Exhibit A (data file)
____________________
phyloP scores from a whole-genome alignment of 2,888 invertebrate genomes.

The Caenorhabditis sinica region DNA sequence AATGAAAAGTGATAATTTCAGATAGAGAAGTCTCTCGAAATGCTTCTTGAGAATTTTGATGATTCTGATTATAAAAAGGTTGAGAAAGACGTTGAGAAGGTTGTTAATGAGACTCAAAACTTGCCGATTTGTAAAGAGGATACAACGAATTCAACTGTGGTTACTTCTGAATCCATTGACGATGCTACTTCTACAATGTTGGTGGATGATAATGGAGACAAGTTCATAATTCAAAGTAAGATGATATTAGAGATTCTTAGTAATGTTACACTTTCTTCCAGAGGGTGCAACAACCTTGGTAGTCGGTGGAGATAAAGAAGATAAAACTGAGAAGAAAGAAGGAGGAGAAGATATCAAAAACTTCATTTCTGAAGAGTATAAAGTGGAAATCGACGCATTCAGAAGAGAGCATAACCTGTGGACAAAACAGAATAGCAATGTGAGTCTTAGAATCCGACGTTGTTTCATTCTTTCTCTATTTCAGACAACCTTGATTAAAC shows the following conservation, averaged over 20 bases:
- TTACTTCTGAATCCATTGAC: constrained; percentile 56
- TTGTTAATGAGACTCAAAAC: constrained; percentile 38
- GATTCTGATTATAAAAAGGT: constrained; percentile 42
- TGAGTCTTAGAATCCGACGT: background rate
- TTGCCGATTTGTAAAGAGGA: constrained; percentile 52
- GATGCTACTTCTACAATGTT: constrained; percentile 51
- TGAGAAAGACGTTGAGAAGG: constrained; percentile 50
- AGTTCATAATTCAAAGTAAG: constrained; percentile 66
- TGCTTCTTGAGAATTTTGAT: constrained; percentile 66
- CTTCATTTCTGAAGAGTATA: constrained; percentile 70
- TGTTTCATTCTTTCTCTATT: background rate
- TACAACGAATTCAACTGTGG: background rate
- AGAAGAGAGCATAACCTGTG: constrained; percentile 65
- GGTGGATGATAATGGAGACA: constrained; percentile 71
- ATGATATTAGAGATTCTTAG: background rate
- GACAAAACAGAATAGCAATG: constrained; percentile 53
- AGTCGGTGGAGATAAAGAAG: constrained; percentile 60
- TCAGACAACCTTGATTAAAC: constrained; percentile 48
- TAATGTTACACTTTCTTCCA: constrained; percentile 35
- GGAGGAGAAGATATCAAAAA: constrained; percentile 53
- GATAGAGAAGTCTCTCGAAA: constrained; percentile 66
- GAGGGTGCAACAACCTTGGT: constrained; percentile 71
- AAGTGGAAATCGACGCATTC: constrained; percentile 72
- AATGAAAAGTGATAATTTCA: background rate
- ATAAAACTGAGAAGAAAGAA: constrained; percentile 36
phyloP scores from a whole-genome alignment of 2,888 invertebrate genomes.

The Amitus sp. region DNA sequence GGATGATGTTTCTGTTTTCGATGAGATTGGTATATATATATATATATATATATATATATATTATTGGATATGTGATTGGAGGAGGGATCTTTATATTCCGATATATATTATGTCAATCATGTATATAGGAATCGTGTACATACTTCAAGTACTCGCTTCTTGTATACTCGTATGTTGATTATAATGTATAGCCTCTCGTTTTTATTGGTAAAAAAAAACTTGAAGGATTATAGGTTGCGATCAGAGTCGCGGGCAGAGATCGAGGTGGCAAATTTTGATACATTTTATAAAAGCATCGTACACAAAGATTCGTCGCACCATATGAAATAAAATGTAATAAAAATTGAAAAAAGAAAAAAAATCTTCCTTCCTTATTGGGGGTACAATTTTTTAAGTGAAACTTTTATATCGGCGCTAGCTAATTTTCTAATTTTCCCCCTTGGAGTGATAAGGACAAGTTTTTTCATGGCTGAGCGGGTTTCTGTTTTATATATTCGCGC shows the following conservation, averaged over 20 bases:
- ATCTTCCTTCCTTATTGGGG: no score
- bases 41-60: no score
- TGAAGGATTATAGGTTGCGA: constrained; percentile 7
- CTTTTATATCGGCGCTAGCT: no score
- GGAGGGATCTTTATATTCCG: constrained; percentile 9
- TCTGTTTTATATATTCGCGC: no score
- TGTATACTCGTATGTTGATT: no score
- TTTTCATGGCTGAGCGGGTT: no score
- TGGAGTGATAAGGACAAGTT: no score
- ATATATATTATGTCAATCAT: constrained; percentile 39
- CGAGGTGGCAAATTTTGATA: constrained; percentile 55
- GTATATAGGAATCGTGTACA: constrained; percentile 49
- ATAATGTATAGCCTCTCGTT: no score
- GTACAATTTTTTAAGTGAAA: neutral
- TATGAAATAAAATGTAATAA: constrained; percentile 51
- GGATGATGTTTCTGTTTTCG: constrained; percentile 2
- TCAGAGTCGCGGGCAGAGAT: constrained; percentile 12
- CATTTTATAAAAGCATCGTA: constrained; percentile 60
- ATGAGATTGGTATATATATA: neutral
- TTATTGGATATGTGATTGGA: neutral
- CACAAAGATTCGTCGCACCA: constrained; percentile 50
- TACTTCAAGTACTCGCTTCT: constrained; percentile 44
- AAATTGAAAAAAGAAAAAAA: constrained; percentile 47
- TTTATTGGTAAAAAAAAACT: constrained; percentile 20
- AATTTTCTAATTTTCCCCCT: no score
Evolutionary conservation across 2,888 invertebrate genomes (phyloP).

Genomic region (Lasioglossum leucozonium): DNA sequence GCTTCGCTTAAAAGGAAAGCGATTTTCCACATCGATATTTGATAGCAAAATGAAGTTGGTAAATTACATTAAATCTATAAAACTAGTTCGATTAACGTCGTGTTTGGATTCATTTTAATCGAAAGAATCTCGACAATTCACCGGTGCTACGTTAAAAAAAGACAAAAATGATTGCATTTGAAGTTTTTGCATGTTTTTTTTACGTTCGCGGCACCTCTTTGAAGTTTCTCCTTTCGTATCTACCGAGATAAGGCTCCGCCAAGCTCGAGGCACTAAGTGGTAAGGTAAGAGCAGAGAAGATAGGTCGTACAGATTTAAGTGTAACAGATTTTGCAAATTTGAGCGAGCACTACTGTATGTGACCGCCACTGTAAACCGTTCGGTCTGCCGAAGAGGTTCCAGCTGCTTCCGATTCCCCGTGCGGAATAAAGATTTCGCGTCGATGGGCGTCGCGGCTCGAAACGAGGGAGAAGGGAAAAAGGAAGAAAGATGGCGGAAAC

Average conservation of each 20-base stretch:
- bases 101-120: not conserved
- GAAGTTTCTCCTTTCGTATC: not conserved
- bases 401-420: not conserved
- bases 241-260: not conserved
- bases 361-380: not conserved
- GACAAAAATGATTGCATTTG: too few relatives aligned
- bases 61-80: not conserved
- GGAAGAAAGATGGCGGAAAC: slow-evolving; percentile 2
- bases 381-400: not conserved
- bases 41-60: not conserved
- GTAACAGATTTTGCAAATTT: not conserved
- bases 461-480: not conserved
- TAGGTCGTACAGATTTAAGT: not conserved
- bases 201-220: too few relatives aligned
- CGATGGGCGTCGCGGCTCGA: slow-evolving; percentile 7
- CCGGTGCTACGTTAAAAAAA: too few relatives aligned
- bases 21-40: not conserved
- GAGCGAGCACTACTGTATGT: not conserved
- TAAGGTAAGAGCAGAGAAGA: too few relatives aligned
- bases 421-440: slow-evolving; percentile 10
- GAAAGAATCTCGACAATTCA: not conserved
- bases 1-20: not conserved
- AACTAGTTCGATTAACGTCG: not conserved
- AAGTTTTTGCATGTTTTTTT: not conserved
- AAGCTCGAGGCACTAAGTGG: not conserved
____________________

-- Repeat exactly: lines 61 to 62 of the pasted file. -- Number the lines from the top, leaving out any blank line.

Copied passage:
- bases 241-260: not conserved
- bases 361-380: not conserved